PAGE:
What Are the Best Places to Hike and Booze?
I like to celebrate post-trail with a few high-quality adult beverages. Where would you recommend for an avid hiker who’s also a beer nut, a wine lover, and a liquor snob?
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The good news is that wineries, microbreweries and craft distilleries are popping up all over the place – the discerning hiker can find good stuff within striking distance of almost any trailhead these days. But some states and regions take their hiking and imbibing options to another level. Here are the heartlands.
Hiking and Drinking: Northern Colorado
If craft beer has a spiritual home in North America, Colorado could make a convincing claim for the title. The state has close to 150 breweries, and one of the highest per capita brewery-to-resident ratios in the country.
If you’re looking for a place to start, New Belgium, in Fort Collins, has long been the face of the American craft beer movement, thanks to its ubiquitous Fat Tire brew and its groundbreaking efforts at sustainability and progressive employment practices. The brewery is open from 10 a.m. to 6 p.m., and offers free tours (make your reservation as early as possible). In nearby Rocky Mountain National Park, adventurous hikers can tackle their first fourteener by hiking the Keyhole Route, a 15-mile round-trip scramble of a trail up Long’s Peak. Hikers looking for a more mellow walk will enjoy the three-and-a-half-mile jaunt to Cascade Falls from the North Inlet trailhead.
Hiking and Drinking: Central California
Napa and Sonoma are California’s most famous wine-producing counties, but there are wineries throughout much of the rest of the state as well. The abundant San Joaquin valley runs parallel to Yosemite National Park from Bakersfield to Modesto, and is known for its production of zinfandel grapes and the goes-down-easy rosé, white zinfandel.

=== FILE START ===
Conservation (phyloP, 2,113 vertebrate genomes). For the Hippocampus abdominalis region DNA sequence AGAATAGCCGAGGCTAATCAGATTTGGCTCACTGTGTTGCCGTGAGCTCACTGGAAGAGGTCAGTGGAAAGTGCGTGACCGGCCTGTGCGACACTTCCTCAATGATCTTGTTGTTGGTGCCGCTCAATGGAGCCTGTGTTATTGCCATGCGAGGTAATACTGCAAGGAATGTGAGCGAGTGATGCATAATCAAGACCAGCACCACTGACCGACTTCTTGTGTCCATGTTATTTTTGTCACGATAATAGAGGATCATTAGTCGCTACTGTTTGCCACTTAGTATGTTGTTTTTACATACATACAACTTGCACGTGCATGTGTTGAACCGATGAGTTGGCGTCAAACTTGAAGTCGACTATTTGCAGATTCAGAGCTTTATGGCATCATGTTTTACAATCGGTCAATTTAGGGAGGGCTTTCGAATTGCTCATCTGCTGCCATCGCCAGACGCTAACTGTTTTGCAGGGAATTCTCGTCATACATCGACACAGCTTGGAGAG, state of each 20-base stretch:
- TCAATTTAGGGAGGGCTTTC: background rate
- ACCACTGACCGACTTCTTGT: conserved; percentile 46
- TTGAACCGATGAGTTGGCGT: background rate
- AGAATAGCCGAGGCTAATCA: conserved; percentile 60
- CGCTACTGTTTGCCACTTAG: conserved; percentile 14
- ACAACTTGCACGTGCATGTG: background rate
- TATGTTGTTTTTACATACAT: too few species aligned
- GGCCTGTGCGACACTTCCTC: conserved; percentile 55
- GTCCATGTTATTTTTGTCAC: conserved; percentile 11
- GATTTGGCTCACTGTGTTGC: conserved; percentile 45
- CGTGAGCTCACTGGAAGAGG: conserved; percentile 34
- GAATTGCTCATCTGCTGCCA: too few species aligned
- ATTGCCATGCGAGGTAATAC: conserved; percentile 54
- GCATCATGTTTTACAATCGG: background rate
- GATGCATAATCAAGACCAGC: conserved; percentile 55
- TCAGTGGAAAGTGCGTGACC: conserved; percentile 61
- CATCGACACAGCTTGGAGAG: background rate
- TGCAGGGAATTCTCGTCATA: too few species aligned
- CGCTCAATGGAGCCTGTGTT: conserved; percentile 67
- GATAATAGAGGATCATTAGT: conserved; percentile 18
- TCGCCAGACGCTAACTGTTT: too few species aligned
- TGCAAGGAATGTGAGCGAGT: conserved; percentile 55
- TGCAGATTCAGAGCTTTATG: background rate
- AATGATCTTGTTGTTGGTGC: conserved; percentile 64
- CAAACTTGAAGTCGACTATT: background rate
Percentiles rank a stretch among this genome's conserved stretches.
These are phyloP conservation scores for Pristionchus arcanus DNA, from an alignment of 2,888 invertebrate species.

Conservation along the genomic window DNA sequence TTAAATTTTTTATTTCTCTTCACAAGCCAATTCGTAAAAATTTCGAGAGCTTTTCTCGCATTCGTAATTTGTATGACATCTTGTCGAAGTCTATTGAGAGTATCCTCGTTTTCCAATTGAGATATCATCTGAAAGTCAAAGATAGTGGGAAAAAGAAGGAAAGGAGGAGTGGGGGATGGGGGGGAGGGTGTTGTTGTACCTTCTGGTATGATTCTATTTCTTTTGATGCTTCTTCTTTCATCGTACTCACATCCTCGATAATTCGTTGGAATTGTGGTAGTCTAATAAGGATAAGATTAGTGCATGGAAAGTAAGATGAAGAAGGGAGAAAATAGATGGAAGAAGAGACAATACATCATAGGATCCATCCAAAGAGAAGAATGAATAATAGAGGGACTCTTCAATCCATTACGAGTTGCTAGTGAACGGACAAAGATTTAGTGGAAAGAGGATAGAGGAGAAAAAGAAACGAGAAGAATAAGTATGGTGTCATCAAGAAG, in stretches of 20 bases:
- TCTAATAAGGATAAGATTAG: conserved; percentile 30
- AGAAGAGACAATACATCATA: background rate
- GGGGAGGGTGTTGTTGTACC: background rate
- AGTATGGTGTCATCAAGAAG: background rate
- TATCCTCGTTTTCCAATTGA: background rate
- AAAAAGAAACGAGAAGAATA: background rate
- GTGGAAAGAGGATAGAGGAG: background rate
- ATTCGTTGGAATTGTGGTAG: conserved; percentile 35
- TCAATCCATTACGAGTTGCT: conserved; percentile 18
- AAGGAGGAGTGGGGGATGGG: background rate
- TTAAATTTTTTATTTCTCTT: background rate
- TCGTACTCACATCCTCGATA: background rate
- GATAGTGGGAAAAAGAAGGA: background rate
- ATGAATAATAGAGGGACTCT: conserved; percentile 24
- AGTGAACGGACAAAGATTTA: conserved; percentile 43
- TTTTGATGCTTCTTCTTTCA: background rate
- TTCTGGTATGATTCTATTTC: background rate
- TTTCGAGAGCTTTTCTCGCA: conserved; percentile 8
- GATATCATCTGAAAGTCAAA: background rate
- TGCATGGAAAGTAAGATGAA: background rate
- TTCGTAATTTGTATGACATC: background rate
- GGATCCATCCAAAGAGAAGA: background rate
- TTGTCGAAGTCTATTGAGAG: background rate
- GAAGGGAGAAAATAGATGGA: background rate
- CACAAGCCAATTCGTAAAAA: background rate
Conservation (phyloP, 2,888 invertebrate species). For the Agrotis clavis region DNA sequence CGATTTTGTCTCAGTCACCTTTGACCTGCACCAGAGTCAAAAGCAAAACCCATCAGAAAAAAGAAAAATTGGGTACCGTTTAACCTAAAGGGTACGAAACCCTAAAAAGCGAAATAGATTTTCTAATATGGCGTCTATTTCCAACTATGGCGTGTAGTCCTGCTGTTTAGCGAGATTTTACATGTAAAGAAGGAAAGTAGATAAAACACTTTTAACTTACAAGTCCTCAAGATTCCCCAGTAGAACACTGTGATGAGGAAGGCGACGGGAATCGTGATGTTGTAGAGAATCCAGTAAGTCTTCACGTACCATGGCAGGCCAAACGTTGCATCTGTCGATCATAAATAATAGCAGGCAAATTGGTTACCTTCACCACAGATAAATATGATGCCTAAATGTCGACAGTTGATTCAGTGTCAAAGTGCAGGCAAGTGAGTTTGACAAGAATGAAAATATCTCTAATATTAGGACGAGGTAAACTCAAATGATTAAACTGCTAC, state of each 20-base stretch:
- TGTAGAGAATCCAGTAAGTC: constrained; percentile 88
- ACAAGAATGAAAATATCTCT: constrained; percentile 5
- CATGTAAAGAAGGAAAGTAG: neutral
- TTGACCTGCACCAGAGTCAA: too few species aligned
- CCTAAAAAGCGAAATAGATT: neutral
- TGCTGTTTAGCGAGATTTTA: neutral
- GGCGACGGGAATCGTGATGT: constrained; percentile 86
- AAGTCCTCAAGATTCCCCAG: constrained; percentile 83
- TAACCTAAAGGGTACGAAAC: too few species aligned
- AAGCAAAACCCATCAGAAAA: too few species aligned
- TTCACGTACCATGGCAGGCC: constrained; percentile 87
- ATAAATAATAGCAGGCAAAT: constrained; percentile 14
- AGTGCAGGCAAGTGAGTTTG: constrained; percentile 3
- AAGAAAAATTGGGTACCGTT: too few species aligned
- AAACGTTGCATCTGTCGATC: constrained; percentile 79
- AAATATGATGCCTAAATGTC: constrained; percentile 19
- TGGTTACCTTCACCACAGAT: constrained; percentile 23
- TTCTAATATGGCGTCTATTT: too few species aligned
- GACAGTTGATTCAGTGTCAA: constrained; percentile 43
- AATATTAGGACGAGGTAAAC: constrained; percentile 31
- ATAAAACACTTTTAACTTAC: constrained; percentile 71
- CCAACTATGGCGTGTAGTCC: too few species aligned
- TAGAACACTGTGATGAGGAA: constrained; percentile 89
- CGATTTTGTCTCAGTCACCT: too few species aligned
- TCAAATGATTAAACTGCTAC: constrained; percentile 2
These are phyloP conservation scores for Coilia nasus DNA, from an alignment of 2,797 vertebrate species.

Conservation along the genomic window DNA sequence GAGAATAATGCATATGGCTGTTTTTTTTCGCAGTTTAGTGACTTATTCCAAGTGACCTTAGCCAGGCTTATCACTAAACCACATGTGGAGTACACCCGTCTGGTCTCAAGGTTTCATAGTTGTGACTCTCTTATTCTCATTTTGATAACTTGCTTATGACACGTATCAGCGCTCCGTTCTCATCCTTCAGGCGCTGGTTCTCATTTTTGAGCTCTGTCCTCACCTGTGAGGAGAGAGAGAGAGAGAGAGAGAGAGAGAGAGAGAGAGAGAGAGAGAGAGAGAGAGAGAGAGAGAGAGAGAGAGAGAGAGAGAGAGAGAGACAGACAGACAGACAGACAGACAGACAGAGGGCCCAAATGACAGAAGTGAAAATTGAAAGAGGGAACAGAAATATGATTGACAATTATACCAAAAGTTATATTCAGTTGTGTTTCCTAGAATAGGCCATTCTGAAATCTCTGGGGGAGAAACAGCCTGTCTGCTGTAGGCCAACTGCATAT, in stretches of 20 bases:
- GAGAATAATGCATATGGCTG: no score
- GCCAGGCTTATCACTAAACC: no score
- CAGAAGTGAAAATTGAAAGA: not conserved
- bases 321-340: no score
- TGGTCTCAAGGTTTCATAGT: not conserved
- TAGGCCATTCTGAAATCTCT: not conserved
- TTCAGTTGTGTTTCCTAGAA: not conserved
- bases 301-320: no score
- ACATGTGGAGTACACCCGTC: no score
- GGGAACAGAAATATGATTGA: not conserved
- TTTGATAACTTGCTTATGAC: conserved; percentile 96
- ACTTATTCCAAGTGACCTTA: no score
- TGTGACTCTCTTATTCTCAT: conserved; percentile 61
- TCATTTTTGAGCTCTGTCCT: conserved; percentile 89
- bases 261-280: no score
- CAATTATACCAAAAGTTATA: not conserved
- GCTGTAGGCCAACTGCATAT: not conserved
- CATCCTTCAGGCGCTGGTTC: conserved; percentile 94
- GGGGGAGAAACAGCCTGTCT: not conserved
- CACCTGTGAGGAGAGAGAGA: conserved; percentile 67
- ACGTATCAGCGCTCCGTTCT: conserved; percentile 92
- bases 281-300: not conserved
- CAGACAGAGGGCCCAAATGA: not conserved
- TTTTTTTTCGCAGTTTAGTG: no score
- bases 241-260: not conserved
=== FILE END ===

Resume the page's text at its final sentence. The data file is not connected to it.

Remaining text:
Madera, just south of the Yosemite gateway town of Merced, is a winery hub, with more than 12 growing outfits nearby. Summer Peck Ranch, Fasi Estate Winery, Ficklin Vineyards and Cru Wine Company offer daily tours. In the Valley, day hikes include the moderate Valley Floor Loop, more demanding ascents like Four Mile Trail and Upper Yosemite Fall, and the classic Half Dome hike.
Hiking and Drinking: Kentucky
You already know about the bourbon, but Kentucky is a great, out-of-the-way destination for hikers as well. The Sheltowee Trace is the state’s marquee long-distance trail, stretching across nearly 300 miles of eastern Kentucky, where it passes by caves, lakes, and waterfalls. Another long-distance route, the 120-mile Pine Mountain State Scenic Trail, is under construction on the western rim of the Appalachians; when complete, it will be part of the 2000-mile Great Eastern Trail from Alabama to New York.
As for that bourbon, the big-name distilleries are scattered between Louisville and Lexington, a short drive away. Maker’s Mark, Jim Beam, Wild Turkey, Four Roses and Woodford Reserve are among the brands that offer daily tours of their facilities.
Hiking and Drinking: Okanagan Valley
In British Columbia’s lake-dotted Okanagan Valley, the wine flows and the trailheads are bountiful. The High Rim Trail, which runs from Vernon to Kelowna traces the valley’s edge for 35 miles and has multiple access points, making it easy to hike in sections. Okanagan Mountain Provincial Park, just south of Kelowna, has dozens of trails, some dating back to the 1860s.
When its time to give your legs a rest, there are nearly 120 wineries in the region, including nearly 30 in Kelowna alone. Local classics include Burrowing Owl Estate Winery, CedarCreek Estate Winery and Summerhill Pyramid Winery. All are open for tours and tastings.